Objective: To estimate the incidence and relative risk of postpartum urinary incontinence in primiparas.
Methods: Over 3 years (1996-1998), healthy nulliparas with no significant history of urinary tract abnormalities were prospectively enrolled. Power analysis indicated that 452 women must complete the study. Participants completed a questionnaire about urinary, fecal, and flatal incontinence. At 6 weeks' and 6 months' postpartum, the same questionnaire was mailed to participants. Statistical analysis consisted of chi-square and Fisher exact tests for nominal variables and analysis of variance and Kruskal-Wallis tests for interval variables. Logistic regression tested independence of variables.
Results: A total of 690 primiparas were enrolled in the study and 595 delivered at our hospital: 147 (25%) cesareans, 333 (56%) spontaneous vaginal deliveries, and 115 (19%) instrumental vaginal deliveries. Median birth weight was 3489 g. Urinary incontinence rate at 6 months was 26%. Vaginal delivery was associated with a higher incidence of urinary incontinence (relative risk, 2.8) compared with cesarean. Forceps delivery increased the risk of urinary incontinence (relative risk, 1.5) compared with spontaneous vaginal delivery. There was no significant difference between cesareans done before and during labor. None of the obstetric risk factors were independently significant.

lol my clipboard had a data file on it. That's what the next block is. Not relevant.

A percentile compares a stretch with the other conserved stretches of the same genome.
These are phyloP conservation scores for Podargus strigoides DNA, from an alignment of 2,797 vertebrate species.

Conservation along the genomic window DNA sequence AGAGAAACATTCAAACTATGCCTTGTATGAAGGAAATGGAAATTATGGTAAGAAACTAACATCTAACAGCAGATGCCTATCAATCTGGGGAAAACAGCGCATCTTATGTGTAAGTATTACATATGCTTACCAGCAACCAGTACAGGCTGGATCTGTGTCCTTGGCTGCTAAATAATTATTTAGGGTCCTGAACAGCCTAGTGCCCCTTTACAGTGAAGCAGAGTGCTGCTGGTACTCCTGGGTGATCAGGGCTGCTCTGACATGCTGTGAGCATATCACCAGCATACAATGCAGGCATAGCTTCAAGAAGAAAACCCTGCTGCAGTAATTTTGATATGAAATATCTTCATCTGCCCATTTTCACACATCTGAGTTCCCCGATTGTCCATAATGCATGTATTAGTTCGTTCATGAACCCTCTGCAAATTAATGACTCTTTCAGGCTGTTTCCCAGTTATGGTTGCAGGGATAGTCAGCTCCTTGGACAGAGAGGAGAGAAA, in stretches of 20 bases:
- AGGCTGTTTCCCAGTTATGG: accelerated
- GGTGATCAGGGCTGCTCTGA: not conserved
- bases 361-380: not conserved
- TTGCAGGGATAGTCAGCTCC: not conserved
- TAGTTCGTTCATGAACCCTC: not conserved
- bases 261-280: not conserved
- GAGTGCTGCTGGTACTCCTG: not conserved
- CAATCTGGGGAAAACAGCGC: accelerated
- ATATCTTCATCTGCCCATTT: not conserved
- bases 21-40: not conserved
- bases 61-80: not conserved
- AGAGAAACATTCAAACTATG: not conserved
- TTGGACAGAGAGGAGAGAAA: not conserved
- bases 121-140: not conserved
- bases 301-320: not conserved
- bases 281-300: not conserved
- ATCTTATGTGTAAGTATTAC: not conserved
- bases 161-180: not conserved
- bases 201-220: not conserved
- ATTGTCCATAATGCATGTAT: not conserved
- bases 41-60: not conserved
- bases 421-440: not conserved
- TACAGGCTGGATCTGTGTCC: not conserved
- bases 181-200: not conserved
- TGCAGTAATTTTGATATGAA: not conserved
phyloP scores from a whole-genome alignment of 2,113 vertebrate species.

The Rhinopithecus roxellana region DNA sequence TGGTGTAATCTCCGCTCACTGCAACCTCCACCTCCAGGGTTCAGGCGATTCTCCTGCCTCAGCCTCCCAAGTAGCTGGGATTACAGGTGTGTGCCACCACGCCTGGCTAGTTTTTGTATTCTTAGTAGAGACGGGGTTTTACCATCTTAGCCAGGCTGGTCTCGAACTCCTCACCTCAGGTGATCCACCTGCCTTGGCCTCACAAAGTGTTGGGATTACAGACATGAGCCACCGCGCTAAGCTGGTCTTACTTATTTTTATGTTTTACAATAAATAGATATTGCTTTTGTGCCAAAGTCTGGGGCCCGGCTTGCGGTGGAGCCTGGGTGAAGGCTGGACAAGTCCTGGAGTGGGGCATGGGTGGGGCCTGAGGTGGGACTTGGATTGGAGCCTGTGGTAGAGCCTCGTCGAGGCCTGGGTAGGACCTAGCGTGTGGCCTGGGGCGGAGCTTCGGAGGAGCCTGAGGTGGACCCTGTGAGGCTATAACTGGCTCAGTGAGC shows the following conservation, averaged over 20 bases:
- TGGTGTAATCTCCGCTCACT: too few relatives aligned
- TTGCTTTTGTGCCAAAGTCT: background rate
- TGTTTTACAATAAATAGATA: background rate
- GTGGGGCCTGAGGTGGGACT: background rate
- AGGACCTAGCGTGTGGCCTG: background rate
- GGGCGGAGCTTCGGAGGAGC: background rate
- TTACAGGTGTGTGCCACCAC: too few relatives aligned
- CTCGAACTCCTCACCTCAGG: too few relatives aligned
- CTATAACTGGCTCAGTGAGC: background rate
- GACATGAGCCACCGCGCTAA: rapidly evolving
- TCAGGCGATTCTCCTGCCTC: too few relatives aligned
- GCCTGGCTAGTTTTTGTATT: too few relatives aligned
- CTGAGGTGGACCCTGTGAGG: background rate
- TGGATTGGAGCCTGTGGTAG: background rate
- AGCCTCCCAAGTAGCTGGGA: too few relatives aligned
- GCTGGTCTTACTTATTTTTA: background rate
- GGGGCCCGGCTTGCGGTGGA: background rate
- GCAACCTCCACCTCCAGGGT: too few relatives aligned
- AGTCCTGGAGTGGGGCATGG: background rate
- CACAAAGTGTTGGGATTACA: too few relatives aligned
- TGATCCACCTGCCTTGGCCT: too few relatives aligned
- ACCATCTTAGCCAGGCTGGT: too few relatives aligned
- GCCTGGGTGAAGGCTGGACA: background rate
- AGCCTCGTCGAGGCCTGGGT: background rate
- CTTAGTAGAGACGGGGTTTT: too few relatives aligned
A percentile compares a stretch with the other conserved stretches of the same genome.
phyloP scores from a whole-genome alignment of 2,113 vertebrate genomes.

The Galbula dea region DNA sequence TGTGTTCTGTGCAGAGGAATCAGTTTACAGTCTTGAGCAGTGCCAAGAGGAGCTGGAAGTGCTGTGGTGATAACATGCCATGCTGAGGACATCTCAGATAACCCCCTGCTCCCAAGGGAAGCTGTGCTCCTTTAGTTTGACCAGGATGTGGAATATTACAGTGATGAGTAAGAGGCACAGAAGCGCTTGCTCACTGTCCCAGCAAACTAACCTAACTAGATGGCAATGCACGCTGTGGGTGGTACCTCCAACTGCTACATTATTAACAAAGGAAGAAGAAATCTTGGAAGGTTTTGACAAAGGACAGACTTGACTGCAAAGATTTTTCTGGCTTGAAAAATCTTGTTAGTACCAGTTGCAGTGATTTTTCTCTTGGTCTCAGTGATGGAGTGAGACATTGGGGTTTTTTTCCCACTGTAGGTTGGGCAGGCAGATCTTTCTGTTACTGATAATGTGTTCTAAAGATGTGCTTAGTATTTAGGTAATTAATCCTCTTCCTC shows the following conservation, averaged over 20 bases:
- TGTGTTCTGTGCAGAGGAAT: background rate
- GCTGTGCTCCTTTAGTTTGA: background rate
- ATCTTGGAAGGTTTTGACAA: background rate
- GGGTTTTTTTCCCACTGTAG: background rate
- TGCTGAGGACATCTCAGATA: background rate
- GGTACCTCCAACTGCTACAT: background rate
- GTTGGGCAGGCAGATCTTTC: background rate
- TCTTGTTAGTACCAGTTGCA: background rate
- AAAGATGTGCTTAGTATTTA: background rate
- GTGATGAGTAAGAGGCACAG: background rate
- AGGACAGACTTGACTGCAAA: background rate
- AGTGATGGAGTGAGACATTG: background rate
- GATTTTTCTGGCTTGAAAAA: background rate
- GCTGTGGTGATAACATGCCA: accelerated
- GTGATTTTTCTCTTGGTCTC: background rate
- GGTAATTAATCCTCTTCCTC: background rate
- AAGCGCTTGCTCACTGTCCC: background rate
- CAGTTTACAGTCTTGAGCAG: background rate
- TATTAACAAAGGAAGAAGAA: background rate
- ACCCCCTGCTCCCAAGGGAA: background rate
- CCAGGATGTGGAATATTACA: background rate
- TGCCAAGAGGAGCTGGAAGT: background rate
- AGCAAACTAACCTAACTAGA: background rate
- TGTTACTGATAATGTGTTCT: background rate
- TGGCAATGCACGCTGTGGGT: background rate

Conclusion: Cesarean delivery at any stage of labor reduces postpartum urinary incontinence. With multivariable analysis, obstetric risk factors are not significant.